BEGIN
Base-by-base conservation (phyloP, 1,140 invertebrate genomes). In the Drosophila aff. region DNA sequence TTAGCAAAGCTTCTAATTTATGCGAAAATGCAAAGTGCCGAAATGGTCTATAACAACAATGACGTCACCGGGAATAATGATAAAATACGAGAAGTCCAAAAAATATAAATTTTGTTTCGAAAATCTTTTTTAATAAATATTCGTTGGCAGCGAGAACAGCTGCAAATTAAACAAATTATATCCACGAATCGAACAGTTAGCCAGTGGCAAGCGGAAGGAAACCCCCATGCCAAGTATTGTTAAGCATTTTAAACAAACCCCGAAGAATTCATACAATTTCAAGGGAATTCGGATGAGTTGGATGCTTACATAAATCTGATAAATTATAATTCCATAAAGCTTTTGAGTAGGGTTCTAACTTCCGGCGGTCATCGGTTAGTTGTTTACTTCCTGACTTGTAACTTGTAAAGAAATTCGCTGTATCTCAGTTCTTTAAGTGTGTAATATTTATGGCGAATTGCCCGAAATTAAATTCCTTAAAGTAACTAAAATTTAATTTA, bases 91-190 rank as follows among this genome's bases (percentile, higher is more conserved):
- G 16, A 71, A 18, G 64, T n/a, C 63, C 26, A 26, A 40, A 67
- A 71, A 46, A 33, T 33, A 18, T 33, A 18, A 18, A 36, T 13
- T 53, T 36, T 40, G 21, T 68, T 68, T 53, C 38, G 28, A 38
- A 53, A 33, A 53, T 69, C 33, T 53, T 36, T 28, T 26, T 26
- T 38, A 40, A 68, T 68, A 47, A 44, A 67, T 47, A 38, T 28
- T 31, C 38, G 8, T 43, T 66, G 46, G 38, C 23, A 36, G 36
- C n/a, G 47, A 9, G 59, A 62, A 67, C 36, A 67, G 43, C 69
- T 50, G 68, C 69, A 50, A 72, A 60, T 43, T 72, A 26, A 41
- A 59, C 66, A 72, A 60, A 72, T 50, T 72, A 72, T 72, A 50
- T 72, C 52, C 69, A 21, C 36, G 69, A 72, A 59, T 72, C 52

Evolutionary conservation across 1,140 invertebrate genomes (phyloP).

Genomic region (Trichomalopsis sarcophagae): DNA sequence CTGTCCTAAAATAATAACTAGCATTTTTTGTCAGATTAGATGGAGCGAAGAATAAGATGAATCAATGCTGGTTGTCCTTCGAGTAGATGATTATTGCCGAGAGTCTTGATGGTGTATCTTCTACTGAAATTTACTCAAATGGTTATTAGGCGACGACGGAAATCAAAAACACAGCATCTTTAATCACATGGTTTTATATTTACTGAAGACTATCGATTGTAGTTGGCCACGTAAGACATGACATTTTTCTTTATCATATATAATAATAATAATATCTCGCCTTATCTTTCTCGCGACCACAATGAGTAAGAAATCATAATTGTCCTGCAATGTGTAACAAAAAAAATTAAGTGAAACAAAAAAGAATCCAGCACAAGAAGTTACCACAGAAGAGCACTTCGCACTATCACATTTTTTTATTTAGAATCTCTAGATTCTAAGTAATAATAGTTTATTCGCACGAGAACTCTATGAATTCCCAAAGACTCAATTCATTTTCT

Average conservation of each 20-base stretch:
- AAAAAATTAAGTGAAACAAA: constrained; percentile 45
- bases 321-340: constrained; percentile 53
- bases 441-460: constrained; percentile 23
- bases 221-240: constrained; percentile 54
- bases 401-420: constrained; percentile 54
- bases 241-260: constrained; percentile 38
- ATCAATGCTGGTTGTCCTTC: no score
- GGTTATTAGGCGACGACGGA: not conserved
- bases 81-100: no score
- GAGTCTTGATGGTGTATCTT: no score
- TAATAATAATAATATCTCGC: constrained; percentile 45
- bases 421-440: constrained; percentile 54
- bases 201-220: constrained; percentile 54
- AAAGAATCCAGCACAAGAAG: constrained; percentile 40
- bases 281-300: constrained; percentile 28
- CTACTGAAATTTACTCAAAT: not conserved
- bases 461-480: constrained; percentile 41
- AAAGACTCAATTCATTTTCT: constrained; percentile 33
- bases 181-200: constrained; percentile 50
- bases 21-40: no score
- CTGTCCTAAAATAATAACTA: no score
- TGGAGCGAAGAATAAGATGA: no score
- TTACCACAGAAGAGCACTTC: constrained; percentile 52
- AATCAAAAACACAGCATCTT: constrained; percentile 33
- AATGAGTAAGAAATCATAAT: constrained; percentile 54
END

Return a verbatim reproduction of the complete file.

Base-by-base conservation (phyloP, 1,140 invertebrate genomes). In the Drosophila aff. region DNA sequence TTAGCAAAGCTTCTAATTTATGCGAAAATGCAAAGTGCCGAAATGGTCTATAACAACAATGACGTCACCGGGAATAATGATAAAATACGAGAAGTCCAAAAAATATAAATTTTGTTTCGAAAATCTTTTTTAATAAATATTCGTTGGCAGCGAGAACAGCTGCAAATTAAACAAATTATATCCACGAATCGAACAGTTAGCCAGTGGCAAGCGGAAGGAAACCCCCATGCCAAGTATTGTTAAGCATTTTAAACAAACCCCGAAGAATTCATACAATTTCAAGGGAATTCGGATGAGTTGGATGCTTACATAAATCTGATAAATTATAATTCCATAAAGCTTTTGAGTAGGGTTCTAACTTCCGGCGGTCATCGGTTAGTTGTTTACTTCCTGACTTGTAACTTGTAAAGAAATTCGCTGTATCTCAGTTCTTTAAGTGTGTAATATTTATGGCGAATTGCCCGAAATTAAATTCCTTAAAGTAACTAAAATTTAATTTA, bases 91-190 rank as follows among this genome's bases (percentile, higher is more conserved):
- G 16, A 71, A 18, G 64, T n/a, C 63, C 26, A 26, A 40, A 67
- A 71, A 46, A 33, T 33, A 18, T 33, A 18, A 18, A 36, T 13
- T 53, T 36, T 40, G 21, T 68, T 68, T 53, C 38, G 28, A 38
- A 53, A 33, A 53, T 69, C 33, T 53, T 36, T 28, T 26, T 26
- T 38, A 40, A 68, T 68, A 47, A 44, A 67, T 47, A 38, T 28
- T 31, C 38, G 8, T 43, T 66, G 46, G 38, C 23, A 36, G 36
- C n/a, G 47, A 9, G 59, A 62, A 67, C 36, A 67, G 43, C 69
- T 50, G 68, C 69, A 50, A 72, A 60, T 43, T 72, A 26, A 41
- A 59, C 66, A 72, A 60, A 72, T 50, T 72, A 72, T 72, A 50
- T 72, C 52, C 69, A 21, C 36, G 69, A 72, A 59, T 72, C 52

Evolutionary conservation across 1,140 invertebrate genomes (phyloP).

Genomic region (Trichomalopsis sarcophagae): DNA sequence CTGTCCTAAAATAATAACTAGCATTTTTTGTCAGATTAGATGGAGCGAAGAATAAGATGAATCAATGCTGGTTGTCCTTCGAGTAGATGATTATTGCCGAGAGTCTTGATGGTGTATCTTCTACTGAAATTTACTCAAATGGTTATTAGGCGACGACGGAAATCAAAAACACAGCATCTTTAATCACATGGTTTTATATTTACTGAAGACTATCGATTGTAGTTGGCCACGTAAGACATGACATTTTTCTTTATCATATATAATAATAATAATATCTCGCCTTATCTTTCTCGCGACCACAATGAGTAAGAAATCATAATTGTCCTGCAATGTGTAACAAAAAAAATTAAGTGAAACAAAAAAGAATCCAGCACAAGAAGTTACCACAGAAGAGCACTTCGCACTATCACATTTTTTTATTTAGAATCTCTAGATTCTAAGTAATAATAGTTTATTCGCACGAGAACTCTATGAATTCCCAAAGACTCAATTCATTTTCT

Average conservation of each 20-base stretch:
- AAAAAATTAAGTGAAACAAA: constrained; percentile 45
- bases 321-340: constrained; percentile 53
- bases 441-460: constrained; percentile 23
- bases 221-240: constrained; percentile 54
- bases 401-420: constrained; percentile 54
- bases 241-260: constrained; percentile 38
- ATCAATGCTGGTTGTCCTTC: no score
- GGTTATTAGGCGACGACGGA: not conserved
- bases 81-100: no score
- GAGTCTTGATGGTGTATCTT: no score
- TAATAATAATAATATCTCGC: constrained; percentile 45
- bases 421-440: constrained; percentile 54
- bases 201-220: constrained; percentile 54
- AAAGAATCCAGCACAAGAAG: constrained; percentile 40
- bases 281-300: constrained; percentile 28
- CTACTGAAATTTACTCAAAT: not conserved
- bases 461-480: constrained; percentile 41
- AAAGACTCAATTCATTTTCT: constrained; percentile 33
- bases 181-200: constrained; percentile 50
- bases 21-40: no score
- CTGTCCTAAAATAATAACTA: no score
- TGGAGCGAAGAATAAGATGA: no score
- TTACCACAGAAGAGCACTTC: constrained; percentile 52
- AATCAAAAACACAGCATCTT: constrained; percentile 33
- AATGAGTAAGAAATCATAAT: constrained; percentile 54